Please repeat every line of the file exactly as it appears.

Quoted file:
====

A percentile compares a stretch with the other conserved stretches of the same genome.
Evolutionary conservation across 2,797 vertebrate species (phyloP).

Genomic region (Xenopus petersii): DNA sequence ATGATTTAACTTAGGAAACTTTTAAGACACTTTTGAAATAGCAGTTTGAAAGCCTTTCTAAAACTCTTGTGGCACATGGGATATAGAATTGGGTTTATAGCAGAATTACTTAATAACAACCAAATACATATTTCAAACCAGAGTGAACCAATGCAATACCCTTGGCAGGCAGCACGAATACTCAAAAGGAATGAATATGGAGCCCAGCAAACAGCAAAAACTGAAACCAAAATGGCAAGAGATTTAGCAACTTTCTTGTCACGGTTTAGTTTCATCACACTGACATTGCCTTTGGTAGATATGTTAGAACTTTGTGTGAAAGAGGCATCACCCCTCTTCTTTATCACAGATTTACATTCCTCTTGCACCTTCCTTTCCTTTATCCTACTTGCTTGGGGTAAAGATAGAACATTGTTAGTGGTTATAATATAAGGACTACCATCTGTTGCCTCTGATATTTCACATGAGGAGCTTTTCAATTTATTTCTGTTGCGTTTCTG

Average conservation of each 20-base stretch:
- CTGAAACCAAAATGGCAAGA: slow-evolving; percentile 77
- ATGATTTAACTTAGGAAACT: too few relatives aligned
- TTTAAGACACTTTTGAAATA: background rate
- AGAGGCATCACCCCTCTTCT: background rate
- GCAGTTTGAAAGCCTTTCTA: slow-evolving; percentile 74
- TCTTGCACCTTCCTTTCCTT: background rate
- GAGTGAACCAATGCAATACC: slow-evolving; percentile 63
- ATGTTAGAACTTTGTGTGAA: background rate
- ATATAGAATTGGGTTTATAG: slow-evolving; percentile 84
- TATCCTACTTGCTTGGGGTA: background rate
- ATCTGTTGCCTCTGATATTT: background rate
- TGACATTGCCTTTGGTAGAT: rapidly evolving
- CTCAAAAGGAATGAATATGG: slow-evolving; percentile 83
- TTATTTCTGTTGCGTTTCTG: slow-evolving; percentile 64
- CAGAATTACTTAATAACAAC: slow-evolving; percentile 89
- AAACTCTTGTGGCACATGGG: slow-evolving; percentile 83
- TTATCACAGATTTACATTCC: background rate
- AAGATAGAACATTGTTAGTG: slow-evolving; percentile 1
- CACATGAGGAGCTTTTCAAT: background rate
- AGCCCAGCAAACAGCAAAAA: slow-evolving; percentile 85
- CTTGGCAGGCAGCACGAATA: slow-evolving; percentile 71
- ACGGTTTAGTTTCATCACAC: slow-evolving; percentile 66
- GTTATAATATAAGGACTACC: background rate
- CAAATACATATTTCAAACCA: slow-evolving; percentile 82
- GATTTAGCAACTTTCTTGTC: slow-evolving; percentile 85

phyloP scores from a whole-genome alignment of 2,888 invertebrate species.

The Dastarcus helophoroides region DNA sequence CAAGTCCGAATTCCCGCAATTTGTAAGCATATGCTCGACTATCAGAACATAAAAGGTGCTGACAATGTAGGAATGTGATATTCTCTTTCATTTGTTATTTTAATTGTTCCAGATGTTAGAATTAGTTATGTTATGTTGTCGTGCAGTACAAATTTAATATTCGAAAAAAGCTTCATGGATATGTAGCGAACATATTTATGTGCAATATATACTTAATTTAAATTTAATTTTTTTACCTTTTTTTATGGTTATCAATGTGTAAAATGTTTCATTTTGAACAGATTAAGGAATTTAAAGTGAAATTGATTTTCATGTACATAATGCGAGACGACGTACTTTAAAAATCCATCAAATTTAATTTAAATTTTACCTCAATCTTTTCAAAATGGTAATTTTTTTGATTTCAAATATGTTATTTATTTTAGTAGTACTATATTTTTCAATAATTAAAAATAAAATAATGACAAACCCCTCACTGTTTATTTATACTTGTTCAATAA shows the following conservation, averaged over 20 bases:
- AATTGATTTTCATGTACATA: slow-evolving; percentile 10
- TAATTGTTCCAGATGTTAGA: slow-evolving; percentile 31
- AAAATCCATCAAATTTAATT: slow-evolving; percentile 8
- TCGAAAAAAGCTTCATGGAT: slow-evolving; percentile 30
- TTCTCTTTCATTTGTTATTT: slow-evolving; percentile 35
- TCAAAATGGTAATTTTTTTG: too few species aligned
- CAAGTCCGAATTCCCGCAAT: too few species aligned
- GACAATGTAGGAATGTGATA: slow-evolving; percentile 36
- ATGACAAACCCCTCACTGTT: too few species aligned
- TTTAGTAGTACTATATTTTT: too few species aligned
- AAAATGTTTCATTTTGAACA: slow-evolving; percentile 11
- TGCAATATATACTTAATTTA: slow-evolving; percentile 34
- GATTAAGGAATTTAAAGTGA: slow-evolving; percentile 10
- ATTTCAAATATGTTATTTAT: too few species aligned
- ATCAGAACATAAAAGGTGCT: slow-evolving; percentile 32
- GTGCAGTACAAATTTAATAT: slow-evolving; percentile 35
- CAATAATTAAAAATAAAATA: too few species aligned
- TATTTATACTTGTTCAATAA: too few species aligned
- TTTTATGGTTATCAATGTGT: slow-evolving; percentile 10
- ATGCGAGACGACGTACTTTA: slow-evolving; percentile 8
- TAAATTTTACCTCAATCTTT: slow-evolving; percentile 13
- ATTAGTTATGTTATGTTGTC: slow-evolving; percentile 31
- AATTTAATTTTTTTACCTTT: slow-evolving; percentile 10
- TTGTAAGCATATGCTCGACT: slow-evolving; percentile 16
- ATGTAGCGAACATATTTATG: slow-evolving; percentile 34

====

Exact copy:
A percentile compares a stretch with the other conserved stretches of the same genome.
Evolutionary conservation across 2,797 vertebrate species (phyloP).

Genomic region (Xenopus petersii): DNA sequence ATGATTTAACTTAGGAAACTTTTAAGACACTTTTGAAATAGCAGTTTGAAAGCCTTTCTAAAACTCTTGTGGCACATGGGATATAGAATTGGGTTTATAGCAGAATTACTTAATAACAACCAAATACATATTTCAAACCAGAGTGAACCAATGCAATACCCTTGGCAGGCAGCACGAATACTCAAAAGGAATGAATATGGAGCCCAGCAAACAGCAAAAACTGAAACCAAAATGGCAAGAGATTTAGCAACTTTCTTGTCACGGTTTAGTTTCATCACACTGACATTGCCTTTGGTAGATATGTTAGAACTTTGTGTGAAAGAGGCATCACCCCTCTTCTTTATCACAGATTTACATTCCTCTTGCACCTTCCTTTCCTTTATCCTACTTGCTTGGGGTAAAGATAGAACATTGTTAGTGGTTATAATATAAGGACTACCATCTGTTGCCTCTGATATTTCACATGAGGAGCTTTTCAATTTATTTCTGTTGCGTTTCTG

Average conservation of each 20-base stretch:
- CTGAAACCAAAATGGCAAGA: slow-evolving; percentile 77
- ATGATTTAACTTAGGAAACT: too few relatives aligned
- TTTAAGACACTTTTGAAATA: background rate
- AGAGGCATCACCCCTCTTCT: background rate
- GCAGTTTGAAAGCCTTTCTA: slow-evolving; percentile 74
- TCTTGCACCTTCCTTTCCTT: background rate
- GAGTGAACCAATGCAATACC: slow-evolving; percentile 63
- ATGTTAGAACTTTGTGTGAA: background rate
- ATATAGAATTGGGTTTATAG: slow-evolving; percentile 84
- TATCCTACTTGCTTGGGGTA: background rate
- ATCTGTTGCCTCTGATATTT: background rate
- TGACATTGCCTTTGGTAGAT: rapidly evolving
- CTCAAAAGGAATGAATATGG: slow-evolving; percentile 83
- TTATTTCTGTTGCGTTTCTG: slow-evolving; percentile 64
- CAGAATTACTTAATAACAAC: slow-evolving; percentile 89
- AAACTCTTGTGGCACATGGG: slow-evolving; percentile 83
- TTATCACAGATTTACATTCC: background rate
- AAGATAGAACATTGTTAGTG: slow-evolving; percentile 1
- CACATGAGGAGCTTTTCAAT: background rate
- AGCCCAGCAAACAGCAAAAA: slow-evolving; percentile 85
- CTTGGCAGGCAGCACGAATA: slow-evolving; percentile 71
- ACGGTTTAGTTTCATCACAC: slow-evolving; percentile 66
- GTTATAATATAAGGACTACC: background rate
- CAAATACATATTTCAAACCA: slow-evolving; percentile 82
- GATTTAGCAACTTTCTTGTC: slow-evolving; percentile 85

phyloP scores from a whole-genome alignment of 2,888 invertebrate species.

The Dastarcus helophoroides region DNA sequence CAAGTCCGAATTCCCGCAATTTGTAAGCATATGCTCGACTATCAGAACATAAAAGGTGCTGACAATGTAGGAATGTGATATTCTCTTTCATTTGTTATTTTAATTGTTCCAGATGTTAGAATTAGTTATGTTATGTTGTCGTGCAGTACAAATTTAATATTCGAAAAAAGCTTCATGGATATGTAGCGAACATATTTATGTGCAATATATACTTAATTTAAATTTAATTTTTTTACCTTTTTTTATGGTTATCAATGTGTAAAATGTTTCATTTTGAACAGATTAAGGAATTTAAAGTGAAATTGATTTTCATGTACATAATGCGAGACGACGTACTTTAAAAATCCATCAAATTTAATTTAAATTTTACCTCAATCTTTTCAAAATGGTAATTTTTTTGATTTCAAATATGTTATTTATTTTAGTAGTACTATATTTTTCAATAATTAAAAATAAAATAATGACAAACCCCTCACTGTTTATTTATACTTGTTCAATAA shows the following conservation, averaged over 20 bases:
- AATTGATTTTCATGTACATA: slow-evolving; percentile 10
- TAATTGTTCCAGATGTTAGA: slow-evolving; percentile 31
- AAAATCCATCAAATTTAATT: slow-evolving; percentile 8
- TCGAAAAAAGCTTCATGGAT: slow-evolving; percentile 30
- TTCTCTTTCATTTGTTATTT: slow-evolving; percentile 35
- TCAAAATGGTAATTTTTTTG: too few species aligned
- CAAGTCCGAATTCCCGCAAT: too few species aligned
- GACAATGTAGGAATGTGATA: slow-evolving; percentile 36
- ATGACAAACCCCTCACTGTT: too few species aligned
- TTTAGTAGTACTATATTTTT: too few species aligned
- AAAATGTTTCATTTTGAACA: slow-evolving; percentile 11
- TGCAATATATACTTAATTTA: slow-evolving; percentile 34
- GATTAAGGAATTTAAAGTGA: slow-evolving; percentile 10
- ATTTCAAATATGTTATTTAT: too few species aligned
- ATCAGAACATAAAAGGTGCT: slow-evolving; percentile 32
- GTGCAGTACAAATTTAATAT: slow-evolving; percentile 35
- CAATAATTAAAAATAAAATA: too few species aligned
- TATTTATACTTGTTCAATAA: too few species aligned
- TTTTATGGTTATCAATGTGT: slow-evolving; percentile 10
- ATGCGAGACGACGTACTTTA: slow-evolving; percentile 8
- TAAATTTTACCTCAATCTTT: slow-evolving; percentile 13
- ATTAGTTATGTTATGTTGTC: slow-evolving; percentile 31
- AATTTAATTTTTTTACCTTT: slow-evolving; percentile 10
- TTGTAAGCATATGCTCGACT: slow-evolving; percentile 16
- ATGTAGCGAACATATTTATG: slow-evolving; percentile 34